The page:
After many months of difficult work, I’ve now finally released my new content-archiving website UNZ.org, providing convenient access to over a million readable articles and books written by hundreds of thousands of authors. The system also provides links and references to another million articles not readable for copyright reasons.
The collection includes the near-complete archives of hundreds of English-language periodicals from the last 150 years, some of which were once among the most influential in America, but have subsequently been forgotten. Most of this material has never been previously available anywhere on the Internet.
As one example of its usefulness, Harvard University’s Nathan Glazer some time ago contacted me and asked my assistance in locating a couple of articles published during the 1940s by an old friend of his in Dwight Macdonald’s Politics. Although Harvard boasts the renowned Widener Library, one of the largest in the world, locating the articles might have normally taken hours or even days, while I found them within five minutes, as well as several of his own articles from that same era (for copyright reasons, only the pieces in Politics are readable).
As another example, just after I released the system late last week, someone stumbled upon Friedrich Hayek’s article about his cousin the noted philosopher Ludwig Wittgenstein published in the August 1977 issue of Encounter, and within a day or two, nearly three thousand people had read the article, probably for the first time. I’ve previously written about the enormous influence of that vanished magazine, originally funded by the CIA, which arguably functioned as a major taproot of both the neoliberal and neoconservative ideological movements.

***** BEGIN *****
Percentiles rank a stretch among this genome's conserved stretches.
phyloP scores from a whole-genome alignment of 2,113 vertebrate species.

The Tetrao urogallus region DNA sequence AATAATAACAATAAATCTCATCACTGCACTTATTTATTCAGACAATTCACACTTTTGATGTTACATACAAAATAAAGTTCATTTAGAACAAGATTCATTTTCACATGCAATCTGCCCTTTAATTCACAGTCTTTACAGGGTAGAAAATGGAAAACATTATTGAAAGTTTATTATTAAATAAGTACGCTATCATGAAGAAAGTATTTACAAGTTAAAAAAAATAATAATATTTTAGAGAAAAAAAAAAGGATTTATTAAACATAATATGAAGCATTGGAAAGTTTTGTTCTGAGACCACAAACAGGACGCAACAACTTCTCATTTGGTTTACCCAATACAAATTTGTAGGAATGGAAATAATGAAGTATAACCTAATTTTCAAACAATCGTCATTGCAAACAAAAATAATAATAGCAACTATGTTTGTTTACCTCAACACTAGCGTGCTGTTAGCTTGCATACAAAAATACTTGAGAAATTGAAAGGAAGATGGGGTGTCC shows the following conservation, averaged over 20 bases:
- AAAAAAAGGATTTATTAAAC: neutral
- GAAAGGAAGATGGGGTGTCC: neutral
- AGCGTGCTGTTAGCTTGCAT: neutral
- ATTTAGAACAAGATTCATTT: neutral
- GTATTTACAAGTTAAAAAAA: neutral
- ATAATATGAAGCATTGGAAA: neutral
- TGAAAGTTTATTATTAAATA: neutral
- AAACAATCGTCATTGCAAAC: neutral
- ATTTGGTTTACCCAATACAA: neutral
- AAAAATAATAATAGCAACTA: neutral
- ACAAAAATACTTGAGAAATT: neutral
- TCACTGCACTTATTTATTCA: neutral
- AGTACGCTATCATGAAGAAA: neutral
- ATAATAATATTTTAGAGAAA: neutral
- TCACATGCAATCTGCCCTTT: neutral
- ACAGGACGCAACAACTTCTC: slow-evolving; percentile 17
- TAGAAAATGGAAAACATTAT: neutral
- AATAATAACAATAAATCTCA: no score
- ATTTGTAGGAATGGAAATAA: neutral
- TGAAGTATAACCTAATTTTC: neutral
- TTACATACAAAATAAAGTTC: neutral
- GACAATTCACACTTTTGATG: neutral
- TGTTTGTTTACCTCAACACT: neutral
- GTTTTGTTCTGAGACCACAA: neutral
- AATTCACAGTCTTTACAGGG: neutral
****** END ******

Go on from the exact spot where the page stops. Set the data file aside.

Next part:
I would hope that these millions of newly available pages of high-quality content may prove a major resource for historians and other academics.
Given the vast quantity of the material and the lack of previous organization, I have developed a number of software systems to maximize the accessibility.
First, all the material is grouped in variety of different ways, including stratification by author, publication, date, and general topic, while the full contents of each particular issue of a periodical are also presented in a table-of-contents format. Book reviews and the books reviewed are directly linked to each other.
All of this material is searchable, by title, text, date, and other criteria, which sometimes yields unexpected nuggets of historical interest. For example, when I did a casual search for “Pearl Harbor” across all periodicals published from Sept. to Nov. 1941, I discovered that Argosy Weekly, then one of America’s most popular national magazines, had published a September 1941 cover story providing a fictionalized account of the bombing of Tokyo by America’s Pearl Harbor fleet.
For example, the Articles Page displays Clouds of authors and periodicals, followed by a list of individual articles ordered by title. Within each Cloud, the size of each name corresponds to the amount of content, while the color tint indicates what fraction is readable (due to copyright issues), with bright blue indicating greatest readability and black least.
As a user begins typing in any letters of an author’s name, an article title, a periodical, or a time period, the Clouds and Lists immediately adjust to reflect those changes. This allows the quick location of a particular writer and also indications of the relative prominence of writers in a particular time period or genre. For example, once “Cham” has been typed into the author field, the Cloud readjusts to display only the dozens of authors whose names start with “Cham”: